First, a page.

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Multiple Sclerosis: Benefactors in the Brain

The inflammatory process in the brain of multiple sclerosis patients is triggered by their own immune system. However, there is one type of immune cells that seems to fight against the destructive progress - and might be used for therapeutic purposes in future.

These "beneficial" immune cells display a propensity to migrate from the blood into inflamed nervous tissue. "Drawn in by specific chemoattractants, they obviously counteract the detrimental effects of other immune cells in the brain," explains Heinz Wiendl, Professor at the Department of Neurology of the University of Würzburg.

Wiendl's research group presents this new research results in the journal Annals of Neurology. The findings are based on a variety of experiments using biomaterial from multiple sclerosis (MS) patients including blood, cerebrospinal fluid and tissue of the central nervous system (CNS).

A concept for a new form of therapy?

Thus, this work represents a demonstration of the existence of protective elements in the immune activities within the brain of MS patients. Conceptually this beneficial inflammatory factor should counterbalance inflammation in the CNS, but their impact obviously is not strong enough to dampen the disease. However, the notion of such activities might be enhanced in a therapeutic approach eventually benefiting the patients.

How can this be achieved? "An answer to this question as well as a possible practical approach is the long-term objective of our work," says Wiendl. But the next step for the Würzburg researchers is to characterize this regulatory T-cell population more precisely and to find ways of using them for therapeutic purposes.

Interesting molecules on the surface

The beneficial immune cells have been identified as so-called naturally regulatory T-cells. Wiendl's team discovered and described them in a publication in the journal Blood in 2007.

The characteristic of these cells: On their surface, they express a protein called HLA-G, which is attributed to have a strong immunosuppressive function. The signal for the migration of the cells into inflamed tissue is obviously influenced by another surface molecule, the so-called chemokine receptor CCR5. This is an additional new finding of the Würzburg scientists.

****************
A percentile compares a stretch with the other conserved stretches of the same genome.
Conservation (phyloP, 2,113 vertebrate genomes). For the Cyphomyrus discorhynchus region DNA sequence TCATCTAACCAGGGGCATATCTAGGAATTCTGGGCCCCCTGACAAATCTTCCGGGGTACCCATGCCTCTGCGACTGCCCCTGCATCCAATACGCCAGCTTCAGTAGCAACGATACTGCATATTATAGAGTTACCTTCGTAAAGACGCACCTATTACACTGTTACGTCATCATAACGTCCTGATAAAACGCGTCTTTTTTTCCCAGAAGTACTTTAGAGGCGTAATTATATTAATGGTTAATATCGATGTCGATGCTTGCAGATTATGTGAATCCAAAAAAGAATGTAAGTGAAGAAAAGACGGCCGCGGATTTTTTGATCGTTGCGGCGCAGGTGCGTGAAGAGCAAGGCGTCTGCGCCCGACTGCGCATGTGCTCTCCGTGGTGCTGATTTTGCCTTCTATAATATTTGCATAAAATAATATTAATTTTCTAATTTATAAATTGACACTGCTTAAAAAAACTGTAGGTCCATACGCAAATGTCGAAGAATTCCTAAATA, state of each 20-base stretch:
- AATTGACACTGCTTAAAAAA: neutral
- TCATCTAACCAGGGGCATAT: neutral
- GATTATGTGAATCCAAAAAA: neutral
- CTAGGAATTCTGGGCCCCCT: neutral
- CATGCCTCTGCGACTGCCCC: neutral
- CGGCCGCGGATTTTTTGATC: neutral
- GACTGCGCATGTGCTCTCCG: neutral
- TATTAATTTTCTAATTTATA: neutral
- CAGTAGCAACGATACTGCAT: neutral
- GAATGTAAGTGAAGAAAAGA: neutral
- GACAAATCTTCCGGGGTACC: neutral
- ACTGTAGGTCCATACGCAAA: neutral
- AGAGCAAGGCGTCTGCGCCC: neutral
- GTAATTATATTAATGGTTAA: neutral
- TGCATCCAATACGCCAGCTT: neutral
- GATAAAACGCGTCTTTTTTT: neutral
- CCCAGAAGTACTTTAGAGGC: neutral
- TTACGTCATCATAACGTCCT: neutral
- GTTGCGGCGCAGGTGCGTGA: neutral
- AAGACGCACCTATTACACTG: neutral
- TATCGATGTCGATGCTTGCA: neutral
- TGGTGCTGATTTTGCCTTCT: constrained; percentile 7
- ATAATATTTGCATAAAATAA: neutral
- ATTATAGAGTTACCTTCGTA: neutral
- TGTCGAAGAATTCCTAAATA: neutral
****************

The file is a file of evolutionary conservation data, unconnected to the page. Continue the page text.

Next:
Multiple sclerosis: about the disease

Globally, approximately 2.5 million people are affected by multiple sclerosis; in Germany, there are about 122,000 patients according to current estimates. Here, approximately 2,500 new cases of the disease are diagnosed per year. Women aquire the disease almost twice as often as men.

In MS patients, the immune system mistakenly attacks the components of the nervous system, most prominently the nerve sheaths eventually destructing neural cells. Most often, the onset of the disease starts in early adulthood with relapsing remitting neurological symptoms. Initially people affected perceive tingling sensations in arms and legs, have walking disturbances or encounter visual problems. In the course of disease patients often acquire permanent disability. Some of them need a wheel-chair at later stages.

At the moment, there is no cure for multiple sclerosis; however, medical treatment can alleviate the symptoms of the patients and improve their quality of life. The Department of Neurology in Würzburg accommodates more than 2000 MS patients.

Specific Central Nervous System Recruitment of HLA-G+ Regulatory T Cells in Multiple Sclerosis, Huang YH, Zozulya A, Weidenfeller C, Metz I, Buck D, Toyka KV, Brück W, Wiendl H., Annals of Neurology 2009; DOI: 10.1002/ana.21705


Prof. Dr. Heinz Wiendl, T ++ 49 (931) 201-23755 or ++ 49 (931)201-23756,

About Heinz Wiendl

Professor Heinz Wiendl is in charge of the clinical research group for multiple sclerosis and neuroimmunology at the Department of Neurology of the University of Würzburg. The work of the research group is funded by the German Research Foundation (DFG). Furthermore, Wiendl is currently the speaker of the Multiple Sclerosis Competence Network, which is funded by the German Federal Ministry of Education and Research.

Robert Emmerich | idw
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